Revolution can be a gradual process, particularly when what's being reformed is something as massive, influential, and entrenched as the world's major art museums. The Museum of Modern Art took a small step for art and a large step for museums and the Internet with Stir Fry: A Video Curator's Dispatches From China, an original-content Web project designed to accompany the museum's ''New China'' video exhibition, which opens Monday. The site features associate curator Barbara London's reports on organizing the show: from China, she sent back interviews, video clips, sound files, and her own commentary on her travels around Beijing, Shanghai, Hangzhou, and Guangzhou.
While most major museums have Web sites, few have moved into the realm of producing original content; most are showcases for real-world exhibitions, marketing tools to entice the public to the museum's physical building. Stir Fry is a marketing device, but its recognition of the Web as an exhibition space in itself represents an important step forward. ''We give people an opportunity to venture into the art scene in a different way than going to a museum,'' said Benjamin Weil, curator of ada'web, a Silicon Alley Web company that focuses on art and the museum's partner in the project. ''You have a chance to experience the curatorial process as it unfolds.'' MOMA and ada'web have also collaborated on three previous projects, but Stir Fry is the largest endeavor yet and the one that ventures furthest into the realm of a stand-alone exhibition.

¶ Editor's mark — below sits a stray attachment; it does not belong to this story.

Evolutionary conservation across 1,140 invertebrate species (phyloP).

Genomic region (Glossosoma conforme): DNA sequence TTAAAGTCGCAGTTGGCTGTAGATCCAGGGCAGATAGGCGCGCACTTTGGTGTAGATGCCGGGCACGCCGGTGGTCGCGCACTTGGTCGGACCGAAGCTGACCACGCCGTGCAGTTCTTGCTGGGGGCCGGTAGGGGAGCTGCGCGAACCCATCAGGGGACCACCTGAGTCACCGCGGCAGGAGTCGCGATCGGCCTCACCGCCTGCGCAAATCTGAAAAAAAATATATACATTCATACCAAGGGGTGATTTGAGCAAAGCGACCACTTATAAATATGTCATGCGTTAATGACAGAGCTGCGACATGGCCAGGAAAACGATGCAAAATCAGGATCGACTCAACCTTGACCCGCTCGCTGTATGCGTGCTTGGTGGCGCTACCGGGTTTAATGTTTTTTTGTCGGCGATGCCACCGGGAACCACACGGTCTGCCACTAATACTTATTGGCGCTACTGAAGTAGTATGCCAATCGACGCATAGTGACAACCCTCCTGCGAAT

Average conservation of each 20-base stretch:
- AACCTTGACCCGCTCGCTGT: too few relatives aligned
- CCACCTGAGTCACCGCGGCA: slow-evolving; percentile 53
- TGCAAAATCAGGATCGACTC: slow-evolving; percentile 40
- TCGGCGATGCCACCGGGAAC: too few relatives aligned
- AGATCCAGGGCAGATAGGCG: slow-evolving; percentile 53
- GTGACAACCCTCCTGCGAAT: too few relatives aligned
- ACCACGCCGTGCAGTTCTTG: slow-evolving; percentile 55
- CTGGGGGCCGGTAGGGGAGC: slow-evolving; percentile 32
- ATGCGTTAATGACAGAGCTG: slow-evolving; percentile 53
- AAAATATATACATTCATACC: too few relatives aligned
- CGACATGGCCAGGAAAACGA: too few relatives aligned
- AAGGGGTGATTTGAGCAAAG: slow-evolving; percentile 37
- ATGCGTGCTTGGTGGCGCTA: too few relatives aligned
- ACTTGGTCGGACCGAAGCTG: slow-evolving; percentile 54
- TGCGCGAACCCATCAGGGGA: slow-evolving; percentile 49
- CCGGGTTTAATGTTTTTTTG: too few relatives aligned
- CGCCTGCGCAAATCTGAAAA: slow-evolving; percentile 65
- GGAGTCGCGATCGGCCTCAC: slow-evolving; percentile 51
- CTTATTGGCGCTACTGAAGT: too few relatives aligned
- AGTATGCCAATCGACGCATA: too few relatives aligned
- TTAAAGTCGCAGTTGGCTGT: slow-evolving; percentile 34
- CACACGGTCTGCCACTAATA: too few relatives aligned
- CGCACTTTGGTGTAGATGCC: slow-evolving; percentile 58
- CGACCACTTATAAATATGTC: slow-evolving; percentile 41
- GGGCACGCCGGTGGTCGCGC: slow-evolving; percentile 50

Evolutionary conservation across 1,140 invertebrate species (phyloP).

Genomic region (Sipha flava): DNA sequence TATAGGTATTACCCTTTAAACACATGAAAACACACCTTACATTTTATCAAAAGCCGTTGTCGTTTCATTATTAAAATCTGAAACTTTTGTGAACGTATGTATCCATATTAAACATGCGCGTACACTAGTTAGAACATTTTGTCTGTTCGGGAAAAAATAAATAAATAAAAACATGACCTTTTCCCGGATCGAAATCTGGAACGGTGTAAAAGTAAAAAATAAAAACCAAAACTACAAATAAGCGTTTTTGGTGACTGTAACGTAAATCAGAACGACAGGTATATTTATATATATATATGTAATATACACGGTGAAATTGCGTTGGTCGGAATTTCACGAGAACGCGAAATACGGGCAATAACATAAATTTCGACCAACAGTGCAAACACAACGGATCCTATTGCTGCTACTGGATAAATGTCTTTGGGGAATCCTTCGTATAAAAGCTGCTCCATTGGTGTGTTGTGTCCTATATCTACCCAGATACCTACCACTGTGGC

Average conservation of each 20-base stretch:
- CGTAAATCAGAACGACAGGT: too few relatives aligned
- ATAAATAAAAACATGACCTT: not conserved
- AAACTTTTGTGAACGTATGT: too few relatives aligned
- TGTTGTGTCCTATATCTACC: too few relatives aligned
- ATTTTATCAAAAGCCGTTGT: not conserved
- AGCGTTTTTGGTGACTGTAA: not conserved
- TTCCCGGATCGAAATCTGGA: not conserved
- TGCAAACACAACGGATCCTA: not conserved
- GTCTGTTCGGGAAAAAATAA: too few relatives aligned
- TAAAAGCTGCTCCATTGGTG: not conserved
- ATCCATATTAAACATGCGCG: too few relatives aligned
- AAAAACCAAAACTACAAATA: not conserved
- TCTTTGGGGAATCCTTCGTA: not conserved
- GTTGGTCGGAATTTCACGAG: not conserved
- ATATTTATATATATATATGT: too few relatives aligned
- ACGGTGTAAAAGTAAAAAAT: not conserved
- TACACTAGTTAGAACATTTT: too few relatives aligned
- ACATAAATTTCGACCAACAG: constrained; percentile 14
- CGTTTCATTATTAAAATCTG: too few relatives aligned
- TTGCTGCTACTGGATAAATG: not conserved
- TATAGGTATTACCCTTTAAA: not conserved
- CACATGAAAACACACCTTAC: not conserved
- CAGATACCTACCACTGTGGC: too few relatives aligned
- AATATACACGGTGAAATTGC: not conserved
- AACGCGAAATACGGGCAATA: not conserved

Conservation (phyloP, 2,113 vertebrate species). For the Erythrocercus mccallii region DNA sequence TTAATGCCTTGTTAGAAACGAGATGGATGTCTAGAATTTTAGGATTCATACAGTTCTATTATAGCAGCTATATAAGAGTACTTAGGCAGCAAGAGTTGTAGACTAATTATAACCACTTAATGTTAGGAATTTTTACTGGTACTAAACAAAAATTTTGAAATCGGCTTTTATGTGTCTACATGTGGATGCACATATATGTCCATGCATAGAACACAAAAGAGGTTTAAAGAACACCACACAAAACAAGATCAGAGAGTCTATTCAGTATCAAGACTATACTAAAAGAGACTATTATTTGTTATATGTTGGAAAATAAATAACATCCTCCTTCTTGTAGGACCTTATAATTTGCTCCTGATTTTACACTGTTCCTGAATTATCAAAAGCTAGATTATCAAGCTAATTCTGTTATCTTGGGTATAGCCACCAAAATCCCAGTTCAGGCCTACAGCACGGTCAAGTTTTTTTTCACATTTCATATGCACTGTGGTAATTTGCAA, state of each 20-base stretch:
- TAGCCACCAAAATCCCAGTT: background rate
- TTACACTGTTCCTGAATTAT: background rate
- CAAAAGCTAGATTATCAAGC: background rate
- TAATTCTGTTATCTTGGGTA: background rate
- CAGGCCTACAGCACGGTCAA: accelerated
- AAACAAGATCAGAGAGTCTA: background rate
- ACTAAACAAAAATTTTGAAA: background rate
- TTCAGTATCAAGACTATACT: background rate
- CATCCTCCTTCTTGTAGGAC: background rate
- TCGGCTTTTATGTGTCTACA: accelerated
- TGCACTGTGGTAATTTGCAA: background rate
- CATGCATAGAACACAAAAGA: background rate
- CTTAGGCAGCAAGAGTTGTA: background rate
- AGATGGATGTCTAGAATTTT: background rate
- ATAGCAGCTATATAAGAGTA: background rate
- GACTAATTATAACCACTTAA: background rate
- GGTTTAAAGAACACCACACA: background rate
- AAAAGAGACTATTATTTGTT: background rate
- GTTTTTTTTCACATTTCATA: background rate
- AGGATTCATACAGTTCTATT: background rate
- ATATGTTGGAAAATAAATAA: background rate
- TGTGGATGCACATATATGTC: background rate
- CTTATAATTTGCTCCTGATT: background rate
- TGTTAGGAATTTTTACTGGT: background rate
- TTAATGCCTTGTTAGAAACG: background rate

Though MOMA is at the forefront of the museum world's experimentation with the Net, it is still testing the waters gingerly. Stir Fry is prominently linked from MOMA's site (www.moma.org), but it actually resides on ada'web's site (www.adaweb. com/context/stir-fry/index1.html). This, says ada' web's Weil, ''enables them to circumvent the [attitude that] 'oh, we are MOMA, we can't make mistakes.' Eventually they'll start doing this on their own.''
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